If your craft skills are low, stick with the tags I’ve described to date. If you’re seriously artistic, you don’t need my suggestions. If you’re in between, here are some trickier gift tag options you may enjoy making:
- Cut Christmas tree shapes from paper or cloth and glue onto coloured backgrounds. You can add sequins or stars or buttons for baubles.
- Or do Christmas wreaths in a similar manner.
- Cut paper lace snowflakes and glue those onto card.
- Make holly leaves from green card and add red beads or sequins as berries.
- Do a decoupage thing with a photo of the recipient on one side of the tag and the giver on the other (and you may avoid the need for words entirely).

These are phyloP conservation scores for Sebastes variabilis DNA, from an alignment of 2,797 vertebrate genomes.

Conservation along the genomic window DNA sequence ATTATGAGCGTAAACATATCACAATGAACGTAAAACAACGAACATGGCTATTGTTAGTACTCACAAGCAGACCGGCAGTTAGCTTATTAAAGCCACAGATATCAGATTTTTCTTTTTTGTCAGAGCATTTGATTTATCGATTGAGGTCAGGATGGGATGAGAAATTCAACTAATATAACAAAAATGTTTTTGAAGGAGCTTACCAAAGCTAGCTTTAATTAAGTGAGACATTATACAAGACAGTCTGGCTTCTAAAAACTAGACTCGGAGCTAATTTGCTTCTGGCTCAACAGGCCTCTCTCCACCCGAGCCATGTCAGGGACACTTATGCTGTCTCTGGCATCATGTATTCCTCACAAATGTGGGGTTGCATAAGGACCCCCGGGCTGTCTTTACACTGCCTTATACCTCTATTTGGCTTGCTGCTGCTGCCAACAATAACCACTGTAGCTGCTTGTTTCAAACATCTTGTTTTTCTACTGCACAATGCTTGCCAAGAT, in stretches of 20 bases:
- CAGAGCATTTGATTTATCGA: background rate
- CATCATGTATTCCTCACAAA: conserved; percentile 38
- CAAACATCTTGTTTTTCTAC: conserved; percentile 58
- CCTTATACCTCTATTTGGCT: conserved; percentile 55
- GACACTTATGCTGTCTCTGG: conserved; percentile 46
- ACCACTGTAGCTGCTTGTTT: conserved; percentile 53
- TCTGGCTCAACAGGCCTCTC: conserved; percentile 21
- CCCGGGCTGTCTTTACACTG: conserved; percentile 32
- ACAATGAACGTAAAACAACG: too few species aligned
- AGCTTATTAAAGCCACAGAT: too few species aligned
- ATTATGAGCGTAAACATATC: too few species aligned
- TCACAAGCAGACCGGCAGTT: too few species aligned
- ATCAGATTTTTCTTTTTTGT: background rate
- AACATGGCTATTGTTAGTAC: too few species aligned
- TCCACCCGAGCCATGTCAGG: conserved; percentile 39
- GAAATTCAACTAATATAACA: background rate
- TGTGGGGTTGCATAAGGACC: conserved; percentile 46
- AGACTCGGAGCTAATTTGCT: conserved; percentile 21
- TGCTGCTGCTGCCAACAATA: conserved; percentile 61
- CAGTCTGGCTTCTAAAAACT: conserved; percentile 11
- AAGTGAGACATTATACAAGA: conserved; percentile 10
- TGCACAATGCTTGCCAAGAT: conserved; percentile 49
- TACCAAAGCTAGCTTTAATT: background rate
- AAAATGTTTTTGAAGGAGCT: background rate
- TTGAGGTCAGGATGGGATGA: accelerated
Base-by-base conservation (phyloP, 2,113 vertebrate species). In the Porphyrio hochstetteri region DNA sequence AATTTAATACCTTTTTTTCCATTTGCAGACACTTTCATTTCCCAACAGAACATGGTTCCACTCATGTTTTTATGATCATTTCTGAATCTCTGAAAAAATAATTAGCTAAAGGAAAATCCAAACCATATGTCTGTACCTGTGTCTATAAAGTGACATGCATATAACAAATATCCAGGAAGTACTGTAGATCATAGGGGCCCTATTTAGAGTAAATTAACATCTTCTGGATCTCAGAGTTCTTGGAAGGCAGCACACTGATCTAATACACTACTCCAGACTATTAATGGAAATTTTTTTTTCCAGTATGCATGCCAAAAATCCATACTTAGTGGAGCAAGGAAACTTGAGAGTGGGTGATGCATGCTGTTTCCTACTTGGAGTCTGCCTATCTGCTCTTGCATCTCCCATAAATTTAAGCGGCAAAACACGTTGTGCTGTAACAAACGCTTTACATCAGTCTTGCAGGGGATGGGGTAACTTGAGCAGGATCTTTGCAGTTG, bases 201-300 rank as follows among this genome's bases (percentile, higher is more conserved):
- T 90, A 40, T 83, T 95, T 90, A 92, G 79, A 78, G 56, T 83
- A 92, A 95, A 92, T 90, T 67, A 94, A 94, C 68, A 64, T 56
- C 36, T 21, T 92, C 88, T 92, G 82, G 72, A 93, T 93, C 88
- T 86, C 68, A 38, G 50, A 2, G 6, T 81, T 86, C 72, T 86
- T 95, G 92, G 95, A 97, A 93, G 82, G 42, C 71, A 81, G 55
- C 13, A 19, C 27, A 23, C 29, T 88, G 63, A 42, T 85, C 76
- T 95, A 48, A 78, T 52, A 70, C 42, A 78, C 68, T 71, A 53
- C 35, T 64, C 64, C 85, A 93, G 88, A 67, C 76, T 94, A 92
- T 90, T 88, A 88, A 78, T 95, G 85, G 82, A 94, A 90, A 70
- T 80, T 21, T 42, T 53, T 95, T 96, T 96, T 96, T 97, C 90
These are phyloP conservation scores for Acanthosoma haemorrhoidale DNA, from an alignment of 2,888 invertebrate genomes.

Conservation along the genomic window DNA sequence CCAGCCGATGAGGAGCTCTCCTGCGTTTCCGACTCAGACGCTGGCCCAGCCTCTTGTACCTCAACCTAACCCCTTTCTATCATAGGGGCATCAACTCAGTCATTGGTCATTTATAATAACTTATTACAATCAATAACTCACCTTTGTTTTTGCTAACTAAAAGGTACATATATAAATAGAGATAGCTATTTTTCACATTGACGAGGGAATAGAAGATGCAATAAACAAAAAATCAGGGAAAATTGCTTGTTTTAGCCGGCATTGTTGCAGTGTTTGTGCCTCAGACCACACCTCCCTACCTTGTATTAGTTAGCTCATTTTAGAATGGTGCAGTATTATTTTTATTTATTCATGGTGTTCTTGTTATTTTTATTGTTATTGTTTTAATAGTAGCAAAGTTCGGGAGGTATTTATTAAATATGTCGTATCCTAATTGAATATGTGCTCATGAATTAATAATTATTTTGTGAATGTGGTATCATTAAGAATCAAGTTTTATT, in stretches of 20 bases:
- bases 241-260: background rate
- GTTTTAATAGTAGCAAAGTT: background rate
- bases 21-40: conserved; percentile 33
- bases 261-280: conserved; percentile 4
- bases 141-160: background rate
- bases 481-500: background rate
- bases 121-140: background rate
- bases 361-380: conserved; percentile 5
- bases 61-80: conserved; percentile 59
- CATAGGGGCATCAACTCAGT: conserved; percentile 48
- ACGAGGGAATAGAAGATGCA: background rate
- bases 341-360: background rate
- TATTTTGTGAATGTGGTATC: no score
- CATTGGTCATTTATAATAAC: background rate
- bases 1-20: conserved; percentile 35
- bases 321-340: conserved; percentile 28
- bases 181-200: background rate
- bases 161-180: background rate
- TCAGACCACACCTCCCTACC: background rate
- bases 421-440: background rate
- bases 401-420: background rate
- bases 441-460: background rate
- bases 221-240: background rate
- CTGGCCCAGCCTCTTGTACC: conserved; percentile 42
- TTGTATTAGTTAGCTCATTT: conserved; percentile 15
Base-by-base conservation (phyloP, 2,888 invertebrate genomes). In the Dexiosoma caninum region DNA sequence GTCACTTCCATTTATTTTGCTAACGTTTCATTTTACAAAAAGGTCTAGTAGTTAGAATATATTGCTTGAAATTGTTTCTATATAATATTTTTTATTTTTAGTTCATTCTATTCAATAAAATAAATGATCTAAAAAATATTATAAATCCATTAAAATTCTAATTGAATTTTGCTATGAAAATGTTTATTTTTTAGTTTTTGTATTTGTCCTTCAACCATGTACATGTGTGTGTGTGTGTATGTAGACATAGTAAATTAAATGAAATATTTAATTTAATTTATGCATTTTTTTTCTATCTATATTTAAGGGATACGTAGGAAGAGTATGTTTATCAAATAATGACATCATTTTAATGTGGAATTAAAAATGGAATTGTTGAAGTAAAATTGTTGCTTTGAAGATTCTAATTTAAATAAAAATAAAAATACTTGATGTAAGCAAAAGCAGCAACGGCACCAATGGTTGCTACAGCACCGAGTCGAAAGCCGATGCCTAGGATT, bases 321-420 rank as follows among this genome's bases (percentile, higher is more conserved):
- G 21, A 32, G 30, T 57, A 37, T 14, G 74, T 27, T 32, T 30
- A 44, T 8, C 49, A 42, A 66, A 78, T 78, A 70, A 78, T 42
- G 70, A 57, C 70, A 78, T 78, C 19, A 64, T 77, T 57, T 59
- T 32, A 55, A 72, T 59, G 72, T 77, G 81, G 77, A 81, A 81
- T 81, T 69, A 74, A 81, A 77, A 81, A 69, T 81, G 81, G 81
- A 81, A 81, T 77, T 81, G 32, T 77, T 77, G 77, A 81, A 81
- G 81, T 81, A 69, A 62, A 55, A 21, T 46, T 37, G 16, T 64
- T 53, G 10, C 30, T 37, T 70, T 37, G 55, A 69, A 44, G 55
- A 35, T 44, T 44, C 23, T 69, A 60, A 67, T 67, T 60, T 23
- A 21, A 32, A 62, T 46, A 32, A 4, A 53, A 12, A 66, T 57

At Matthew’s birthday dinner last night, Cassidy refused birthday cake. I know she’s not eating sugar but I think she could have been a bit more gracious. And what will we do if everyone gives up sugar? How could you do a savoury birthday cake? Would it be a cheese and bacon loaf with hummus instead of icing? I just can’t see anyone making that into a teddy bear shape for a kid’s birthday.
 Or if you’re seriously quirky. Just after he left uni, my friend Todd used liqueur miniatures as gift tags for his family presents and he didn’t write on them: he just matched the initials. So the kirsch was for Katy and advocaat was for Andrew (and the maraschino was for his mother which was a bit of a stretch because her name is Norma).
 Or not.
 If you don’t mind snömys.
 Again, this is not for snömy-phobes. (Or for those who try to lead a sequin-free life.)
 This is particularly good for toddlers (and particularly bad for people who feel they are not photogenic).